Maybe a protected state that basically takes over until it is shut down.

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February 22, 2014, 01:52:49 PM
 #10

The problem is, when the time that you fall outside that 95%, you have to resort to another solution (such as USBs), which compromises the whole thing.   We really need 100% in order to be useful.

Good point, conceded. It's the one weak link in the chain that you want to eliminate, and on second thought, this is sound security practice.

Quote
It's bi-directional.  We need to transfer transaction data to the online computer, sign, then transfer the signatures off

Again, conceded. I pictured two one-way sessions, where an operator would have to change directions (pretty much like the USB key communications today), but the ability to communicate optically in the first place enables one single session which starts with the transfer of the unsigned transaction and ends with the broadcast of the signed transaction. For extra sci-fi points, there could be audible notifications in a synthetic voice as to what stage the session is in.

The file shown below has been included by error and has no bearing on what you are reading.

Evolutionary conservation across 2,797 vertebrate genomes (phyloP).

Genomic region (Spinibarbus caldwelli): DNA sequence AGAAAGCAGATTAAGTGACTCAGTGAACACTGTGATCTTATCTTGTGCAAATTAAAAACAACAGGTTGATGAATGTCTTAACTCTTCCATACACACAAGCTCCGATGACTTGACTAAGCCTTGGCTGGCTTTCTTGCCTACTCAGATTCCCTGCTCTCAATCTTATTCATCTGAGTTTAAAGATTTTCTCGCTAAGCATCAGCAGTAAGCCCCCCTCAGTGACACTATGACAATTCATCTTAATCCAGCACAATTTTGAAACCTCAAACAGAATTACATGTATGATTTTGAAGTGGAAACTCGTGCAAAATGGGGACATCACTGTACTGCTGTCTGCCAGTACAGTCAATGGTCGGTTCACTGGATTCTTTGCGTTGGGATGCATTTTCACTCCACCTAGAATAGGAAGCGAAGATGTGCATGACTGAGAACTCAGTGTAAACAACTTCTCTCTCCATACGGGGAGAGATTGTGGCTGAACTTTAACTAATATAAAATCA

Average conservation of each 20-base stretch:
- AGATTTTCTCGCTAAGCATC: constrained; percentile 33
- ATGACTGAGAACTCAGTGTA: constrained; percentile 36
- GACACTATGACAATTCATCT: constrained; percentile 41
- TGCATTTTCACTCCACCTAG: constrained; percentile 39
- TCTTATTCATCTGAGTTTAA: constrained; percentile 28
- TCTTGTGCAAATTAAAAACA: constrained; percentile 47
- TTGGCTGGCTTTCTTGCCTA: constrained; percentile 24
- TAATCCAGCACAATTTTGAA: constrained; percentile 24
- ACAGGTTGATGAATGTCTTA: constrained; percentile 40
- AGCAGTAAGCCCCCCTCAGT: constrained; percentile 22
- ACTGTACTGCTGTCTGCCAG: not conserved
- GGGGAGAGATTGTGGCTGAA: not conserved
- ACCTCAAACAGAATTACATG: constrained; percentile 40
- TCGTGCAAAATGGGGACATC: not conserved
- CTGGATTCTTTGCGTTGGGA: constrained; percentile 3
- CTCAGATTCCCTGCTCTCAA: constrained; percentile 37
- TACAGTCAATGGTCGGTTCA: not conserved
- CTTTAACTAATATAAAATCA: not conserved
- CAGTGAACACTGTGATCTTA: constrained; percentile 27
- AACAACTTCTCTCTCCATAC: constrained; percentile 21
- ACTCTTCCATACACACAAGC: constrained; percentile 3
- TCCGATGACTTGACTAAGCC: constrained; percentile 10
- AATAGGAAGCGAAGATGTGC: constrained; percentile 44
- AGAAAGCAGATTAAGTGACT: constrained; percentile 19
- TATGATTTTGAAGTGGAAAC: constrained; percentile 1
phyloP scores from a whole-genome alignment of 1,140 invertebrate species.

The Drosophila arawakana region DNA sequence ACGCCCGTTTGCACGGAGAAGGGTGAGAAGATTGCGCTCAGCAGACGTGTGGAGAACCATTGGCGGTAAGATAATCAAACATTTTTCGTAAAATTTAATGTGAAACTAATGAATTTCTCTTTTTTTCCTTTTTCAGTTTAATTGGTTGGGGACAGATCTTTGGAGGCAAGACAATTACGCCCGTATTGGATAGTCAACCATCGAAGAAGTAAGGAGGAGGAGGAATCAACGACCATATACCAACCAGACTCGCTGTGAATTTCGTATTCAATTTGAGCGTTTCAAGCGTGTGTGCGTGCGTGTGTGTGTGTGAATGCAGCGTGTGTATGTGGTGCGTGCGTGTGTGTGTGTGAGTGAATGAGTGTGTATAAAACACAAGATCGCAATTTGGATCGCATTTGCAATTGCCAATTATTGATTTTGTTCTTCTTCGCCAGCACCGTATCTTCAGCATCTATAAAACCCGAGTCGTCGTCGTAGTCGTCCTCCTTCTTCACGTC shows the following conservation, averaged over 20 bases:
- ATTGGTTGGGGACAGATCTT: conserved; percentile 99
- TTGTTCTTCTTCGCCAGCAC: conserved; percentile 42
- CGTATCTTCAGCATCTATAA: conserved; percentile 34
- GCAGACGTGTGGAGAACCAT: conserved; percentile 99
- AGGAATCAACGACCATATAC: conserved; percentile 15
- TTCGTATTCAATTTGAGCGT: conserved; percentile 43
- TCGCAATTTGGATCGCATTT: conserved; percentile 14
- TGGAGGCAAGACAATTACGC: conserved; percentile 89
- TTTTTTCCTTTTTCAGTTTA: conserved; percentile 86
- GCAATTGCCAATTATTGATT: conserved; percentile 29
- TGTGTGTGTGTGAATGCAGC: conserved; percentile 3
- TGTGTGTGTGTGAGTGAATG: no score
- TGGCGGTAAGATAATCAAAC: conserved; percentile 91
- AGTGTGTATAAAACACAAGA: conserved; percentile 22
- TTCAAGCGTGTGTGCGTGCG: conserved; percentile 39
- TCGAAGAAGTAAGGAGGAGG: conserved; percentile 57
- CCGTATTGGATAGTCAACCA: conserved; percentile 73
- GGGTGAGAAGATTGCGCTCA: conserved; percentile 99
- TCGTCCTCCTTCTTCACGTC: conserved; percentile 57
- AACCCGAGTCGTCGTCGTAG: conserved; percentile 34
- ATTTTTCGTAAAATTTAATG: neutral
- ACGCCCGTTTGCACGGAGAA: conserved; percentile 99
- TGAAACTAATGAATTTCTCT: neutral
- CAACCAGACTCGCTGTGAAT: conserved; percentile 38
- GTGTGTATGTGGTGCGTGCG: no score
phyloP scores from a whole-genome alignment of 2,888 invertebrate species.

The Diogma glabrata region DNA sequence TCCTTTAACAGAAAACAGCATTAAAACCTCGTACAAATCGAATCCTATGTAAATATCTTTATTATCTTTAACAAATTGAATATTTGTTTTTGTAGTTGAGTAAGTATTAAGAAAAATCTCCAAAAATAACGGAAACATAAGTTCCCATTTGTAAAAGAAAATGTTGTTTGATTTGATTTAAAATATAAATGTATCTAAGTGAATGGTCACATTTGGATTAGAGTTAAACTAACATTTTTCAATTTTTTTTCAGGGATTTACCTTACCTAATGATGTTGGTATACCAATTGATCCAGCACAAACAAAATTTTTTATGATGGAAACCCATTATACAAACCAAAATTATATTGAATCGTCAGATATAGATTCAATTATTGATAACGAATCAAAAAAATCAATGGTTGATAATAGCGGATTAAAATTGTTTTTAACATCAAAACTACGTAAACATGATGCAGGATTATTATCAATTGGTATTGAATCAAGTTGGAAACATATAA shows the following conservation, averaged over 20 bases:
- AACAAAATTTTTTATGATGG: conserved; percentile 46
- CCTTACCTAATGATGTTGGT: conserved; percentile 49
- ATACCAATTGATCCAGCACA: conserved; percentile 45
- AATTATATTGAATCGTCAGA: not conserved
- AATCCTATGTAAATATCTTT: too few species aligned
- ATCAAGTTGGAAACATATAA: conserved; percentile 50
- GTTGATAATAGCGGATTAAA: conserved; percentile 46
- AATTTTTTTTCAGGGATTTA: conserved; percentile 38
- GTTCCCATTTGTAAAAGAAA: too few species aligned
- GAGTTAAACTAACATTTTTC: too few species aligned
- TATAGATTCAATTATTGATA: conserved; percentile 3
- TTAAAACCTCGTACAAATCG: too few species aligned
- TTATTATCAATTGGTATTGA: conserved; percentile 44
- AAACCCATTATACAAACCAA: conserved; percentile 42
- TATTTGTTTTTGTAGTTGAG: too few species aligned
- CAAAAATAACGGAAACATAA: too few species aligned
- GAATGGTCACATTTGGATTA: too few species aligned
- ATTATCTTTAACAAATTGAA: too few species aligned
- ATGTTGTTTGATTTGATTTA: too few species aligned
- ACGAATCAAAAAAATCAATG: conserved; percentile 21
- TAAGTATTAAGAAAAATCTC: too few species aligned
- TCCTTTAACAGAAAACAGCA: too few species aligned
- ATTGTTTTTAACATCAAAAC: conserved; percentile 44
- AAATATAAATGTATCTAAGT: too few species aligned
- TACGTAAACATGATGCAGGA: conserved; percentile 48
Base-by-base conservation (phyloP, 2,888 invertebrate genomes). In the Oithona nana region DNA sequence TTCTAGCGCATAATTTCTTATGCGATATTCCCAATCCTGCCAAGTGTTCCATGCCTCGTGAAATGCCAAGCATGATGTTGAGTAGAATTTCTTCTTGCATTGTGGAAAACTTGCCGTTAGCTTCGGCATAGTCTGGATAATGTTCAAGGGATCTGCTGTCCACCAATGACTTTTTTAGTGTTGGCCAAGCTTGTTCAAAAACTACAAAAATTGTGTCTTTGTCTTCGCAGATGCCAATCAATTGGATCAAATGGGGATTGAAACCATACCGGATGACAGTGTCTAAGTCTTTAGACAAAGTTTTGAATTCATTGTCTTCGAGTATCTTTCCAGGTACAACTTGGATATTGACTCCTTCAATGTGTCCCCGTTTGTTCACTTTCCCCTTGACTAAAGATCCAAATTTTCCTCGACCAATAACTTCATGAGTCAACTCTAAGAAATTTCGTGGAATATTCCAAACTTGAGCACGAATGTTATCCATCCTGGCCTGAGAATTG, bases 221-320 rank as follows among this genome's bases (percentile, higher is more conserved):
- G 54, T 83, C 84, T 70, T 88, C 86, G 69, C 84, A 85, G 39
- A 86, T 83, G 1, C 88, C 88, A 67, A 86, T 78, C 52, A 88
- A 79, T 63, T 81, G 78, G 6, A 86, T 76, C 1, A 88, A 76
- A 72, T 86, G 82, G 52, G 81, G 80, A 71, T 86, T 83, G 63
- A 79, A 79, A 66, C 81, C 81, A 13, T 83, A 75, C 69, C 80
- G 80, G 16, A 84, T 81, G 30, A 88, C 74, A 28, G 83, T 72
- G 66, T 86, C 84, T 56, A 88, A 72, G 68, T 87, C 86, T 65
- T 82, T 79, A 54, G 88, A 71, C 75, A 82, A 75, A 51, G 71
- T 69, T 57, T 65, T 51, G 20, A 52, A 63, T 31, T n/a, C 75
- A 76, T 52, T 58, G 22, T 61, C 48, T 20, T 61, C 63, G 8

Quote
On the other hand, having two laptops facing each other might actually work, since the cameras are built-in.

Good thinking! I did a short test here, and a laptop plus a desktop computer is also feasible, as long as you have a webcam on top of the desktop computer monitor. You'll have to hold the laptop in place, but still.

Quote
I would argue that audio is not really hijackable -- there is basically zilch remote-code execution potential, assuming the offline computer is not compromised.  We have to make that assumption because all bets are off, otherwise.  There's a countless number of ways to get the keys off the offline computer if you assume arbitrary code execution there.

I'm going to be a total pain in the ass and disagree with that assumption. I know from myself that I really hate it when people do this, but hear me out and evaluate the thinking here:

Experience with security practices dictate the assumption that your code is the only piece that hasn't been compromised - that yours is the "last piece of code standing". If the Armory binaries have been corrupted through real-time code modification, then the game is over, but there are many cases where malware could have gotten into the offline computer without the ability to affect Armory.